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Cops, do your duty: intervene

Earl Ofari Hutchinson

In Los Angeles, an LAPD officer makes like a young Mike Tyson and whales away on full video on a non-resisting, compliant homeless man. In Minneapolis, the world is shocked by the video of former Minneapolis cop Derek Chauvin choking the life out of a non-resistant, compliant George Floyd. In Buffalo, New York, an officer kicks and beats a non-resistant, compliant suspect.

In each case, other officers on the scene either stood by and did nothing, or, as in Minneapolis, piled on a near-lifeless Floyd. In Buffalo, it got even worse. One officer intervened. She was then assaulted by the thug officer, terminated, and her pension contested by the department.

These three recent horror stories sparked mass protests. But this stuff is so common and routine among cops that it’s canonized as the code of blue silence.

Now what if cops knew that they’d not only be prosecuted for wanton acts of violence against unarmed young blacks and Latinos, but also be fingered for potential prosecution if they stood around and did nothing or joined in the abuse? This would be a major game-changer in rooting out abusive cops. The problem is, most big city police departments do not have any written or enforced policy requiring officers to intervene and report other officers who commit misconduct.

How diligent those departments that do have a facsimile of such a policy enforce it is another matter. Legislators in Michigan now propose legislation that formally requires any officer who witnesses excessive force by another officer to intervene. Most police officials in the state, predictably, have been stone silent on the legislation.

We hammer murderous cops who commit blatant abusive acts up to and including the slaying of unarmed citizens. But they couldn’t exist in any department without the wink and nod, blind eye and look-the-other-way of officers within these departments and more than a few administrators.

Chauvin is a near-textbook example of this. He had a hideous record of assaults, dubious shootings, endangering car chases, and a stack of abuse complaints against him as well as department and county prosecutor investigations. It would stretch belief to think that other officers who worked with him didn’t know about his record and his dubious policing. Yet, not one stepped forward to blow the whistle on him. This is so routine that it would have been a shock if one officer had broken ranks and screamed foul.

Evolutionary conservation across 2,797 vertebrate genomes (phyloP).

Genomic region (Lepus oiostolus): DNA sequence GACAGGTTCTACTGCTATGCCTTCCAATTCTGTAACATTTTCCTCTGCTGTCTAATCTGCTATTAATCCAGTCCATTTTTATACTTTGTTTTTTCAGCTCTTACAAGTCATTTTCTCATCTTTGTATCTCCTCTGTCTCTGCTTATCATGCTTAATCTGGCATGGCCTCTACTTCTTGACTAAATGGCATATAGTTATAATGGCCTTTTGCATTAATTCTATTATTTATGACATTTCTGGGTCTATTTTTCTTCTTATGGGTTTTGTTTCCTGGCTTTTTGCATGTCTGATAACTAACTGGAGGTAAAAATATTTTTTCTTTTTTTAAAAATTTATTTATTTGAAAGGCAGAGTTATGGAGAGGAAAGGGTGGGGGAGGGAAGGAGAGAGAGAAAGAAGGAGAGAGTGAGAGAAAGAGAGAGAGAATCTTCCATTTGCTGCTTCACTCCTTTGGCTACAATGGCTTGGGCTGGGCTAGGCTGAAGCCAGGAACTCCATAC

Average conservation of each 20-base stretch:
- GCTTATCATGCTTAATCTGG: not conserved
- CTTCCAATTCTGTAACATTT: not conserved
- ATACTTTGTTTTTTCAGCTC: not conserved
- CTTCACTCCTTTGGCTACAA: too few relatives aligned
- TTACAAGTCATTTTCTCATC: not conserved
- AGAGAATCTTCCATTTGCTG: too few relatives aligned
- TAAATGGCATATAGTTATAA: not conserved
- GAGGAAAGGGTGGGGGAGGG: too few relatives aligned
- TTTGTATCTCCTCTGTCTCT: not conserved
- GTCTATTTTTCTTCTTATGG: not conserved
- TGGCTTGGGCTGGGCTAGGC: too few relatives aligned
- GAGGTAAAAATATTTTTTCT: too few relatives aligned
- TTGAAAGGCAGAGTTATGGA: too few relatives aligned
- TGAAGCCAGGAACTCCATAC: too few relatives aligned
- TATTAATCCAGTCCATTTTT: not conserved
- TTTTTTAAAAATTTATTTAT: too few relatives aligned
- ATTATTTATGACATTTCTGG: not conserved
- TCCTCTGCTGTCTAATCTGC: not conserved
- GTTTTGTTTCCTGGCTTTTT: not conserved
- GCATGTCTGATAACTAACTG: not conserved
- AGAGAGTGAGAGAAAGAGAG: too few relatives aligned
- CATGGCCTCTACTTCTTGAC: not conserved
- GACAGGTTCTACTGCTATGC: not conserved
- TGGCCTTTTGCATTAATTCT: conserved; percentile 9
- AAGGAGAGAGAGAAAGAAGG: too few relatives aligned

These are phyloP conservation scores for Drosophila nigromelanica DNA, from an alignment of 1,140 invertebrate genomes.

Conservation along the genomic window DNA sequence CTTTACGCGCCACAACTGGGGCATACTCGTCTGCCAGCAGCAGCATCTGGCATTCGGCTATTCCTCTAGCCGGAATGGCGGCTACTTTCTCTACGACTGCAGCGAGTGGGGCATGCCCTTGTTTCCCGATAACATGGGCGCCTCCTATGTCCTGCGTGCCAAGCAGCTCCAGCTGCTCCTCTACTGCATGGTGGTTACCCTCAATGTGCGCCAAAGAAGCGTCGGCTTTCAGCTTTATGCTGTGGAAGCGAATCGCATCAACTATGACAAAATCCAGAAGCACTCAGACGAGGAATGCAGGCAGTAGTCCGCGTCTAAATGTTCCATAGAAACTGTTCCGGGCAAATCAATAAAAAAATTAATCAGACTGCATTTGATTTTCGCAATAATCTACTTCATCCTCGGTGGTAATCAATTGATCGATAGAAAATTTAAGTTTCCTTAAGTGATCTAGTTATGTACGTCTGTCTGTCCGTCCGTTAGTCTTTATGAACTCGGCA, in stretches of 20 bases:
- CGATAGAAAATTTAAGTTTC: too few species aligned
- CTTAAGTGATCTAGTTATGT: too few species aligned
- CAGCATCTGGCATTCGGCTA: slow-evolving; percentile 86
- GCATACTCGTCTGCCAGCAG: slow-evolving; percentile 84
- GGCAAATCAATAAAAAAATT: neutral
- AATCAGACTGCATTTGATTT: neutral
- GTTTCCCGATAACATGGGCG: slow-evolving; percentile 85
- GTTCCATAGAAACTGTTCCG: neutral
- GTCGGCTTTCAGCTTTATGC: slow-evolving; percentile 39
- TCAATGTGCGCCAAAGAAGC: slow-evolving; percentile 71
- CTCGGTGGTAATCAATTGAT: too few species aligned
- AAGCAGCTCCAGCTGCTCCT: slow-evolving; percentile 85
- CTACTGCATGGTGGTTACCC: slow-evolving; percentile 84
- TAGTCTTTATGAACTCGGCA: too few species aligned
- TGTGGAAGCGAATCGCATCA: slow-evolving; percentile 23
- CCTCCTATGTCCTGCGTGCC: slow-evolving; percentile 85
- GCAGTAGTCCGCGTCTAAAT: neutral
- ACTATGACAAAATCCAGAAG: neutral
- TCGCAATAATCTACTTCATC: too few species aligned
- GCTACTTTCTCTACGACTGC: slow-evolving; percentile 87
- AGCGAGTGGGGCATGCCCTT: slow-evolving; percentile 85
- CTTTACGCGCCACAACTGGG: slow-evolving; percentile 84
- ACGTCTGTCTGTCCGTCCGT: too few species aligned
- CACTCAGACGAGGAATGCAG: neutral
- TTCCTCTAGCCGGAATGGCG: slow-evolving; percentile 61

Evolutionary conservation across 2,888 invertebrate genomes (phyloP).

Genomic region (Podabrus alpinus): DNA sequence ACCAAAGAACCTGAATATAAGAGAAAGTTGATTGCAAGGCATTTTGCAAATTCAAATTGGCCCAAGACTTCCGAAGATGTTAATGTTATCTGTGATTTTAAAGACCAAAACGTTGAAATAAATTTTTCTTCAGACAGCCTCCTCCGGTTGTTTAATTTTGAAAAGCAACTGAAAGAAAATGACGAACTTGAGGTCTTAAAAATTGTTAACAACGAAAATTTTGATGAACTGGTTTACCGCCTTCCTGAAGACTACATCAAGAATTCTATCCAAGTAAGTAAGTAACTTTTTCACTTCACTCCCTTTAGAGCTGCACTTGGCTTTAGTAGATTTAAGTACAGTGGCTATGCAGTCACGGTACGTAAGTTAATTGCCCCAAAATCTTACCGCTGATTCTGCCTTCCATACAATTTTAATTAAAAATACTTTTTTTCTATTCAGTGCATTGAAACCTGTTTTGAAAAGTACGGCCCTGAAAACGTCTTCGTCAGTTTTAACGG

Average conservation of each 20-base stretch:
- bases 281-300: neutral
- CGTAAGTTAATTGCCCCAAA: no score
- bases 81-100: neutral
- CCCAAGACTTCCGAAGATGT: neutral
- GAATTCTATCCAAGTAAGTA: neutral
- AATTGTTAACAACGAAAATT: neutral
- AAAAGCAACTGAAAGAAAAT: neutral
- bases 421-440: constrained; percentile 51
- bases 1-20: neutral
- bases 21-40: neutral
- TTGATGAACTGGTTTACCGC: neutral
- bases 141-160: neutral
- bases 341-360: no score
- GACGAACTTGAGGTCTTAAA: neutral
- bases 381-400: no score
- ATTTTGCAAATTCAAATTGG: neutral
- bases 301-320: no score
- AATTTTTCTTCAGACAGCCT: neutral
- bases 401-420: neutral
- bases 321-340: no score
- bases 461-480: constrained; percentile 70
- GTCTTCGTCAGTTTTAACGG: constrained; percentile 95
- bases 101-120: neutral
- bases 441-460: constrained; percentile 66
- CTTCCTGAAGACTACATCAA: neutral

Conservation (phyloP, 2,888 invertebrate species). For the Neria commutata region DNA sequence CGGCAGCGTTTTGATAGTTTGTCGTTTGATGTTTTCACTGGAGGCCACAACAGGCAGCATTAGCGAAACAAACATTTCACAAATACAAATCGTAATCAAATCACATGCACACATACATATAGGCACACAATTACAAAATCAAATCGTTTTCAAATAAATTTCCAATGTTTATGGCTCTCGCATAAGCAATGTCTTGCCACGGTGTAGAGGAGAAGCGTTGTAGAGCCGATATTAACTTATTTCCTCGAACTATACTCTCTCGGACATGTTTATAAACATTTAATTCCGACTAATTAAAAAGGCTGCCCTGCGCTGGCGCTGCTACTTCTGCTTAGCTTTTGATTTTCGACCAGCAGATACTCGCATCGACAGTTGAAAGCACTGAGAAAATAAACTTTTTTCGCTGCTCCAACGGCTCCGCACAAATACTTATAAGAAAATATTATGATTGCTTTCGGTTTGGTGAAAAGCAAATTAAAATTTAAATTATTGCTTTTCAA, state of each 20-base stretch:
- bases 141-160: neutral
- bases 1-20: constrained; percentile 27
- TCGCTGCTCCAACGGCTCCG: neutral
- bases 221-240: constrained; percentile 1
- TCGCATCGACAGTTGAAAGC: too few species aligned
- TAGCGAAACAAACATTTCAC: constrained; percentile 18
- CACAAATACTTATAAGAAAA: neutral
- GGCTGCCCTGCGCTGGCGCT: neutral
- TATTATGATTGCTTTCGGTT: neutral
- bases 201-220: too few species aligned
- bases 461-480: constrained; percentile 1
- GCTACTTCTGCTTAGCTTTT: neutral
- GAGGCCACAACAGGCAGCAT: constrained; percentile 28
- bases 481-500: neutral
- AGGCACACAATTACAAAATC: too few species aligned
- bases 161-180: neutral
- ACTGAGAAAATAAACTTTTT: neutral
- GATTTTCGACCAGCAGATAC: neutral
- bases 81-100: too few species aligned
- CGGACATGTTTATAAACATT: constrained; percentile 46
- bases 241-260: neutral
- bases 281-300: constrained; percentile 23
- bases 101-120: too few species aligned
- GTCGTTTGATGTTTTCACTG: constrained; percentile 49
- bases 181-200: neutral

Here’s how deep, prevalent, and terrifying the blue code of silence is in police culture. The National Institute of Ethics, in a study commissioned by the International Association of Police Chiefs in 2016, surveyed hundreds of cops in 21 states. They found that nearly 80 percent of cops said that a code of silence exists, more than half said it didn’t bother them, almost half admitted that the code was strongest when excessive force was used, and half also admitted they had witnessed misconduct by another officer but kept their mouths shut about it.

Why? Because in many cases they were told to keep quiet by other officers, and in even more cases by department higher-ups. And if they didn’t, they were scared stiff that they would be ostracized; the officer who committed the misconduct would be disciplined or fired; that  they’d be fired, or at the very least “blackballed”; or that their bosses would simply blow their complaint off.

However, there’s not, nor never has been, any need for them to quake at that prospect. Courts have sided with officers in the few times that they have broken ranks and called out other officers to higher-ups for misconduct from beatings to the shooting of suspects or civilians.

The problem is that few police departments pound this point home to rank-and-file officers, or for that matter, to their superiors. Put bluntly, telling them, and continuing to tell recruits at the academy and officers in orientation and training sessions and in their performance evaluations, that the department has zero tolerance toward police misconduct. The blue code of silence makes it possible for bad cops and bad administrators to get away and keep getting away with abusive acts. When cops do their duty and intervene and administrators back them up this will be a giant step toward ridding departments of the Chauvins.

Earl Ofari Hutchinson is an author and political analyst.

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